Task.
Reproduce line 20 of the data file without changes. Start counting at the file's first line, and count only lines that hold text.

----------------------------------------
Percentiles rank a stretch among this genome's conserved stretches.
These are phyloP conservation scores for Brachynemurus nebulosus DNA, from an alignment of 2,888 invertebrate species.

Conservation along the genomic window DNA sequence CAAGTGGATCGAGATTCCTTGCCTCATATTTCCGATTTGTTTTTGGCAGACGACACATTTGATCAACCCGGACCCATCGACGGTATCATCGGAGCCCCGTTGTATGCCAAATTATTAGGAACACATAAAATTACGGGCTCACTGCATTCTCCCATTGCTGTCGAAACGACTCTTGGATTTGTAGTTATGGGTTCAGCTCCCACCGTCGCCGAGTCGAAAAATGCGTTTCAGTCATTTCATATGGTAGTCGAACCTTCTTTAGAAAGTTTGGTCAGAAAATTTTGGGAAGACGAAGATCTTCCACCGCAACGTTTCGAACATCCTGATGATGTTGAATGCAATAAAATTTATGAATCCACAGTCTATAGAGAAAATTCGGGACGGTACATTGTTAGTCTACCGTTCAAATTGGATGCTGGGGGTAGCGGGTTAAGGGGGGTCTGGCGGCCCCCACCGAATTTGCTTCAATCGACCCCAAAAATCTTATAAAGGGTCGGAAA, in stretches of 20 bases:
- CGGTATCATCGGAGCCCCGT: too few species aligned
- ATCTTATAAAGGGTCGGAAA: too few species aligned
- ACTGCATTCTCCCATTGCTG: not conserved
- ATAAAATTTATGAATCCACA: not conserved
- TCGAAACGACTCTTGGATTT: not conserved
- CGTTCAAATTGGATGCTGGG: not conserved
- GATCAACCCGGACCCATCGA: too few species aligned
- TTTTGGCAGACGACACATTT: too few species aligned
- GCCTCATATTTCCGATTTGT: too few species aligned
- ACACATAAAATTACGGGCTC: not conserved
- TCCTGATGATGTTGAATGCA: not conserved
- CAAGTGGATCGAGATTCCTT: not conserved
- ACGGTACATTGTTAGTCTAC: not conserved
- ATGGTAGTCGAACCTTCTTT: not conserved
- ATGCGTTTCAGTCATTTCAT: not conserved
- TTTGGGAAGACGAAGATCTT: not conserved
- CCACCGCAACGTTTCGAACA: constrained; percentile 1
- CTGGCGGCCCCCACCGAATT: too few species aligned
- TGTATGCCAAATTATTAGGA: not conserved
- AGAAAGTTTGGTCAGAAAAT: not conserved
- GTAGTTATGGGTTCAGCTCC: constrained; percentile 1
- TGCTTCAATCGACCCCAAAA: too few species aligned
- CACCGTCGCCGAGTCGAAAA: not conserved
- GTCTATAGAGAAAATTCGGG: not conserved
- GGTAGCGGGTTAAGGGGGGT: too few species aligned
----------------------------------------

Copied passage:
- CCACCGCAACGTTTCGAACA: constrained; percentile 1